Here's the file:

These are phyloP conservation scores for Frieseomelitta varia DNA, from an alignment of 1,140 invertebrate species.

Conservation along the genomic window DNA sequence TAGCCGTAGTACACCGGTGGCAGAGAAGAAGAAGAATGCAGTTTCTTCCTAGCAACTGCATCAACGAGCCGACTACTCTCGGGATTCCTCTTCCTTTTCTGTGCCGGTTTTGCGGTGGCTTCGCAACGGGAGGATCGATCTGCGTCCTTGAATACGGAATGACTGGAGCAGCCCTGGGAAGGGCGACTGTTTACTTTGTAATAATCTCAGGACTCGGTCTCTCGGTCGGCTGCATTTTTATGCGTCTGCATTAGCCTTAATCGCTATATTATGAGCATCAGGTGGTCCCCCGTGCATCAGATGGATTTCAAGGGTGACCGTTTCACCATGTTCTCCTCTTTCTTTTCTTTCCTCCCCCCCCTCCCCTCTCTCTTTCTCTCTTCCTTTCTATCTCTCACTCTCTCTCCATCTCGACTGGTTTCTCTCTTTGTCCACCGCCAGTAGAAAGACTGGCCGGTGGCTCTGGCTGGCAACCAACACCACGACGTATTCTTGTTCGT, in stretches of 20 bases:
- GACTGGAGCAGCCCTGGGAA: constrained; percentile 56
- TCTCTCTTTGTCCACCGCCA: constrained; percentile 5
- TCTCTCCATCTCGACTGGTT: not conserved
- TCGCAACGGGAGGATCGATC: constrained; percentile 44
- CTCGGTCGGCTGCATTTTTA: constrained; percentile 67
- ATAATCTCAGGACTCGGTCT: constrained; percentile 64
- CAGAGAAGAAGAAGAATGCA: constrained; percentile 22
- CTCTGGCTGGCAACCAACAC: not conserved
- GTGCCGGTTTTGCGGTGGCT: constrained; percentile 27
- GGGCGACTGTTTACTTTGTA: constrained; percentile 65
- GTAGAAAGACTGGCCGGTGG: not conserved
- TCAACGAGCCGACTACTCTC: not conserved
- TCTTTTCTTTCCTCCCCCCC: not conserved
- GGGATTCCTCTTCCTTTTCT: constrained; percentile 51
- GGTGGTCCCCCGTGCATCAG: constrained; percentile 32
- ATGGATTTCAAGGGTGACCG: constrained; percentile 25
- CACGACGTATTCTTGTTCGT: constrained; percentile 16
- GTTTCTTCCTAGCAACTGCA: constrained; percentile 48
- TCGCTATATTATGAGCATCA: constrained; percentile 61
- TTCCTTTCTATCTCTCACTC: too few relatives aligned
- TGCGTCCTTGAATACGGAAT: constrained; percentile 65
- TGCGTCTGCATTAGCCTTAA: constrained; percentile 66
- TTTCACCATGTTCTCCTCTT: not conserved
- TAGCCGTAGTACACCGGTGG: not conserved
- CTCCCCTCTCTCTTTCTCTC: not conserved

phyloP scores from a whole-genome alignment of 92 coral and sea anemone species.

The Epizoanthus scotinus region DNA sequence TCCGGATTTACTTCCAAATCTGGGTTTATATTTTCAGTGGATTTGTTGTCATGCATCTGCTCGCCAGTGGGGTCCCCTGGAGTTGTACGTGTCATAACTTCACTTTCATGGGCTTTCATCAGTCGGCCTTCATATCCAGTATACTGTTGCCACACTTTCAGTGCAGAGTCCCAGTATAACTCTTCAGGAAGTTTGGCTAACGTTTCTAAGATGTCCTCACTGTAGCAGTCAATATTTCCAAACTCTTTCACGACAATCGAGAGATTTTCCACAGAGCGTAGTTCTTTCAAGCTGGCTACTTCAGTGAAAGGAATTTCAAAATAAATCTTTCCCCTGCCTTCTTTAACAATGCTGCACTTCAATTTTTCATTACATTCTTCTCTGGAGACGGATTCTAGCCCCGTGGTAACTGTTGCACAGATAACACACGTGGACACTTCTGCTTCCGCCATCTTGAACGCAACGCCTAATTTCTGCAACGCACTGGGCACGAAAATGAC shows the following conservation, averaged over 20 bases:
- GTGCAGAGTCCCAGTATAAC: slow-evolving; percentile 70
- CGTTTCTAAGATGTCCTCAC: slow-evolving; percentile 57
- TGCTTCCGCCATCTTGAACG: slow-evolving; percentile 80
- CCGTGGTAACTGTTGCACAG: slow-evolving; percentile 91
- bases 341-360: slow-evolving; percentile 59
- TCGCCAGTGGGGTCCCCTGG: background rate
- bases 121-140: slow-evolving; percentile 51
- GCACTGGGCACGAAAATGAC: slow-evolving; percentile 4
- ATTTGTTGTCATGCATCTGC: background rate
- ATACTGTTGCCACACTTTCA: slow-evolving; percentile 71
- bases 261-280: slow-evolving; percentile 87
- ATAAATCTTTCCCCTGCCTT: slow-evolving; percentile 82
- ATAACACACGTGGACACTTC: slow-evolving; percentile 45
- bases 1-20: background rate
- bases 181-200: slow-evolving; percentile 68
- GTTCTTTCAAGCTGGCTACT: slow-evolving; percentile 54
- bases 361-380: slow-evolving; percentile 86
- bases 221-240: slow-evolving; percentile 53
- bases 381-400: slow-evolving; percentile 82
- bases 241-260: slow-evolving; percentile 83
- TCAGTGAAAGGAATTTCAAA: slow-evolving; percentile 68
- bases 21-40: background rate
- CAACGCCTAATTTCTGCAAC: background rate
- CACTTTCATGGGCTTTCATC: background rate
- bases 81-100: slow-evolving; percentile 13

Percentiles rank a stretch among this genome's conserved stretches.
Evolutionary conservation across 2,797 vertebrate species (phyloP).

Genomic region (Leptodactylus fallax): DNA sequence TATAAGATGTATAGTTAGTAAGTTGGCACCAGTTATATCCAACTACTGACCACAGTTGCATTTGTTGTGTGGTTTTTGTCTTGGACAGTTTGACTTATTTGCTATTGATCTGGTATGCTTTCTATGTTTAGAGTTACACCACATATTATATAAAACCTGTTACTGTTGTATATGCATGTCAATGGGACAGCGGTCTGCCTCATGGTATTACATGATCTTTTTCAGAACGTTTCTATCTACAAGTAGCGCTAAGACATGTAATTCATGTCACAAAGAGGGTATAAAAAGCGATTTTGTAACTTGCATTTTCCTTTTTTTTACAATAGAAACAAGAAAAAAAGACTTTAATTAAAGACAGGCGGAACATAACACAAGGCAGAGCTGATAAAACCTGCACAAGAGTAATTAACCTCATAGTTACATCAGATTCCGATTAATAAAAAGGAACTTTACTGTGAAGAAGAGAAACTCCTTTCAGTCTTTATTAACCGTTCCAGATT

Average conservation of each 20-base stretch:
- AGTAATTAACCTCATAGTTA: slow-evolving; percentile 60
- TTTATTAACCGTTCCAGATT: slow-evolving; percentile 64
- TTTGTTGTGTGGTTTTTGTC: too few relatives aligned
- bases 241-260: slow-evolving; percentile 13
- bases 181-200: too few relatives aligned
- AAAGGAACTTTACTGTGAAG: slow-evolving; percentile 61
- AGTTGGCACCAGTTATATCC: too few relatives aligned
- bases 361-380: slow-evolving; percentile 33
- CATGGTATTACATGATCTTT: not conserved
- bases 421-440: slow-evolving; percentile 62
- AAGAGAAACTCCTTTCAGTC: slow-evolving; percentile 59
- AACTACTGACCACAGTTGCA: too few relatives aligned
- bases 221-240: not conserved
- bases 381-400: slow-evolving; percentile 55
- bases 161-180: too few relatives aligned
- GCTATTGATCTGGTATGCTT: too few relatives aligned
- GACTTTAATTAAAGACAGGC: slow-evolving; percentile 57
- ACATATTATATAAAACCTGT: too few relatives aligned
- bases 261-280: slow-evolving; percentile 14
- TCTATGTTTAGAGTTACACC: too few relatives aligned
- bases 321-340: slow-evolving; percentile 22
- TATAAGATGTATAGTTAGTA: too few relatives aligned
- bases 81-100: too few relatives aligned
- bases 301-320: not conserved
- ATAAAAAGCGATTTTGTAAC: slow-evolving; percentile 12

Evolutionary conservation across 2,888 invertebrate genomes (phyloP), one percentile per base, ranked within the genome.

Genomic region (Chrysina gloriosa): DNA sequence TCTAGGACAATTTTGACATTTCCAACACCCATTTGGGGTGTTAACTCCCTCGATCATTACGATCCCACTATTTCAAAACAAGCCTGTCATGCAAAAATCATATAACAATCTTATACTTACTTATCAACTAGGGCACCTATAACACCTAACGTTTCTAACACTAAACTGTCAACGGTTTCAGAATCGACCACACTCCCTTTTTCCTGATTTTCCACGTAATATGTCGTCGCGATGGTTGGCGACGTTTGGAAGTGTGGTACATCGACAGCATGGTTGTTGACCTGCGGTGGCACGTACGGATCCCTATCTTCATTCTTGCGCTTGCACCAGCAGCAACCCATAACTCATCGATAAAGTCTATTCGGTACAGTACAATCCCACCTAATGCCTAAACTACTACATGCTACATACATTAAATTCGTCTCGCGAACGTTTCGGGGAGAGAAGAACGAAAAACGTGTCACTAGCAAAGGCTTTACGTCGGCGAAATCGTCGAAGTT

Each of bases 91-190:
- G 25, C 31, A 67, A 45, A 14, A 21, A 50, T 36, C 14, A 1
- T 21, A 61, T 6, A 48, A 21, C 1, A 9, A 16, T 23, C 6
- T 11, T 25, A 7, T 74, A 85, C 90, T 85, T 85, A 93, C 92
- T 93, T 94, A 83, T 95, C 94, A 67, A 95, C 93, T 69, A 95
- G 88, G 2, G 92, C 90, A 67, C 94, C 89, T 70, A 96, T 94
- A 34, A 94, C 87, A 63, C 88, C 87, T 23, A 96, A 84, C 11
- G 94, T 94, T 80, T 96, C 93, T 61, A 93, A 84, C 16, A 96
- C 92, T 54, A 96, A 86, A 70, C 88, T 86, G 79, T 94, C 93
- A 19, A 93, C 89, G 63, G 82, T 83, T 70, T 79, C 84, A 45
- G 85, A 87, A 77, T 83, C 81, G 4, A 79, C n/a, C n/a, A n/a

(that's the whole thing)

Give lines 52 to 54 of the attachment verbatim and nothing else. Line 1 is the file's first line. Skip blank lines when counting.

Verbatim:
- CAACGCCTAATTTCTGCAAC: background rate
- CACTTTCATGGGCTTTCATC: background rate
- bases 81-100: slow-evolving; percentile 13